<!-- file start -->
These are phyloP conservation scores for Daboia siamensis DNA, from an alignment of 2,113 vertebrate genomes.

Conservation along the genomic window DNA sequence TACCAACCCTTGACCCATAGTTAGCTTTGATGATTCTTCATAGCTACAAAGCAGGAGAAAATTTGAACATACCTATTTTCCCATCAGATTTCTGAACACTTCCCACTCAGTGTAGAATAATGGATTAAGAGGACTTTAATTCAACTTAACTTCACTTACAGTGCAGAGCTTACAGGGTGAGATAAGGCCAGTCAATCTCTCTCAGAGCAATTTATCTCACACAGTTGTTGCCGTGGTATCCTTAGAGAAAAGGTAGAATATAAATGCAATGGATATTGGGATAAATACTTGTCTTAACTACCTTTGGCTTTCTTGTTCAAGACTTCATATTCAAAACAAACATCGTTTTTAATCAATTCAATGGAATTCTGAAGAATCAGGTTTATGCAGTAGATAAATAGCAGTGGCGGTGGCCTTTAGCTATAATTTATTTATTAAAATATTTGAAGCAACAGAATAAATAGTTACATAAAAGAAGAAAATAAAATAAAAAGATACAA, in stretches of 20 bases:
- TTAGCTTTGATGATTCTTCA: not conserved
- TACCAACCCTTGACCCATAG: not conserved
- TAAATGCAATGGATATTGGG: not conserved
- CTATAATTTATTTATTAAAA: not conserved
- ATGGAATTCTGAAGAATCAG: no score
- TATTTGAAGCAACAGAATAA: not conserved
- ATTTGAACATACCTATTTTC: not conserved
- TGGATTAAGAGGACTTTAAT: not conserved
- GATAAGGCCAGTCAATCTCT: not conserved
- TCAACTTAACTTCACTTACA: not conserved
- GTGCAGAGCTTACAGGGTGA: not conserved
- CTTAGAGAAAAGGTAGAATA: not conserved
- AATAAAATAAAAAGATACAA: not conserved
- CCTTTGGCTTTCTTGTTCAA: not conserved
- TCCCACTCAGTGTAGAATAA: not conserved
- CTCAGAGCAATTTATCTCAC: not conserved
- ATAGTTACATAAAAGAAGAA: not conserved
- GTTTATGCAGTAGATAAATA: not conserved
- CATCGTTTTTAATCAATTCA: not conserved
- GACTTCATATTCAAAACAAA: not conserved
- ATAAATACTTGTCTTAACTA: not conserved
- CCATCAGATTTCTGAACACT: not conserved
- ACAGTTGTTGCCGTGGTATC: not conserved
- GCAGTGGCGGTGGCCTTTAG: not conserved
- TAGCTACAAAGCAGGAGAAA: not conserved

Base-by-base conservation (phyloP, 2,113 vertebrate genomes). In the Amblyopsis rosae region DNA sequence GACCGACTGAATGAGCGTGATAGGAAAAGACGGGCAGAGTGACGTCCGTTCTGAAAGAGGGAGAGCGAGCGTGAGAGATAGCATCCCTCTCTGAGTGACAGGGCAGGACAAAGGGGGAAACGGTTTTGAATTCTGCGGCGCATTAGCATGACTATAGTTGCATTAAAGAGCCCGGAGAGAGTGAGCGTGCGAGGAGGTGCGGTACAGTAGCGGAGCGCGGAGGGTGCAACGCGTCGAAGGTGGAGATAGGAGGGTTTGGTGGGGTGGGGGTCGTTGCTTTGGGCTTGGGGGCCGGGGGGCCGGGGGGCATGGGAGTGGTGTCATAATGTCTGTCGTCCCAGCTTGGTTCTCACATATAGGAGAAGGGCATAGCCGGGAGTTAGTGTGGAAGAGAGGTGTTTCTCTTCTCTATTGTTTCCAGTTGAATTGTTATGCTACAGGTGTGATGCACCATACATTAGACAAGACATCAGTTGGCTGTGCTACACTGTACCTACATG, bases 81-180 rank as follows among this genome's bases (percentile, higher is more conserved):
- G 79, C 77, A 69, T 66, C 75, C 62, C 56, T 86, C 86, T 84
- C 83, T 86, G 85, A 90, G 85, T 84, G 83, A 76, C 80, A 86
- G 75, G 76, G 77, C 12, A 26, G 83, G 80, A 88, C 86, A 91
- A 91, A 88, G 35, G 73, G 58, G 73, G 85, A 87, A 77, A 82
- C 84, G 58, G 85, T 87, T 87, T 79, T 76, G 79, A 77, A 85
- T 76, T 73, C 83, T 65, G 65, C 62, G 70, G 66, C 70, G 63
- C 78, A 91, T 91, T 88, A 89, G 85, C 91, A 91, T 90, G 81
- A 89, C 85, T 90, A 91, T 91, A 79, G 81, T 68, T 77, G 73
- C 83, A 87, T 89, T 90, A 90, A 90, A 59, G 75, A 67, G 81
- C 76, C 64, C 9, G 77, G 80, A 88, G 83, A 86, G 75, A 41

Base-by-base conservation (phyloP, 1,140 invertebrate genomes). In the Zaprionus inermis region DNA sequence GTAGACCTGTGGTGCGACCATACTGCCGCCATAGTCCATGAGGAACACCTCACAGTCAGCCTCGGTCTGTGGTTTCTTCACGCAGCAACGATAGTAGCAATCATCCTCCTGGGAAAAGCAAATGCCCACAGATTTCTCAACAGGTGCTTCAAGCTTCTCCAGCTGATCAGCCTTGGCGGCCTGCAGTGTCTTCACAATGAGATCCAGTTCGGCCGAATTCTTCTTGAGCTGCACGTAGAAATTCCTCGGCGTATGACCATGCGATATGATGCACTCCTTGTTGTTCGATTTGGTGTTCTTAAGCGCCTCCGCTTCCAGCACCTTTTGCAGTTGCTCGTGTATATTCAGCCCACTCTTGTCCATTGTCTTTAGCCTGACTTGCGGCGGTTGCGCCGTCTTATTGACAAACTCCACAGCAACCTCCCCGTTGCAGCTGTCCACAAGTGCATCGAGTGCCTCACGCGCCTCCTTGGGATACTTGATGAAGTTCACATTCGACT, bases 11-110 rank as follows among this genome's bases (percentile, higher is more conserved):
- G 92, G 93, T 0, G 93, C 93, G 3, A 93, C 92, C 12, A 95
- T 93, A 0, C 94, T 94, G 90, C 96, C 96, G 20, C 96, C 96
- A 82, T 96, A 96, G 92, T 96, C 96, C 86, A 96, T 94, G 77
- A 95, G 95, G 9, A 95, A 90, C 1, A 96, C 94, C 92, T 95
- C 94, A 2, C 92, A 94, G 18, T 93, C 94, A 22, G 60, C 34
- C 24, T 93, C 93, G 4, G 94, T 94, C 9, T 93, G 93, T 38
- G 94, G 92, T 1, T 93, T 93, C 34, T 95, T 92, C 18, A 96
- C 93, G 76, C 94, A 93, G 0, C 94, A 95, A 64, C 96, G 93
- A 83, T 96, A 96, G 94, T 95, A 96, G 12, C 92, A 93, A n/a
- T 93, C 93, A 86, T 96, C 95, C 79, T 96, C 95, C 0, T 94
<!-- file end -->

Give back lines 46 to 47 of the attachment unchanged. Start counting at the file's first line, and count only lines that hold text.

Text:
- G 94, G 92, T 1, T 93, T 93, C 34, T 95, T 92, C 18, A 96
- C 93, G 76, C 94, A 93, G 0, C 94, A 95, A 64, C 96, G 93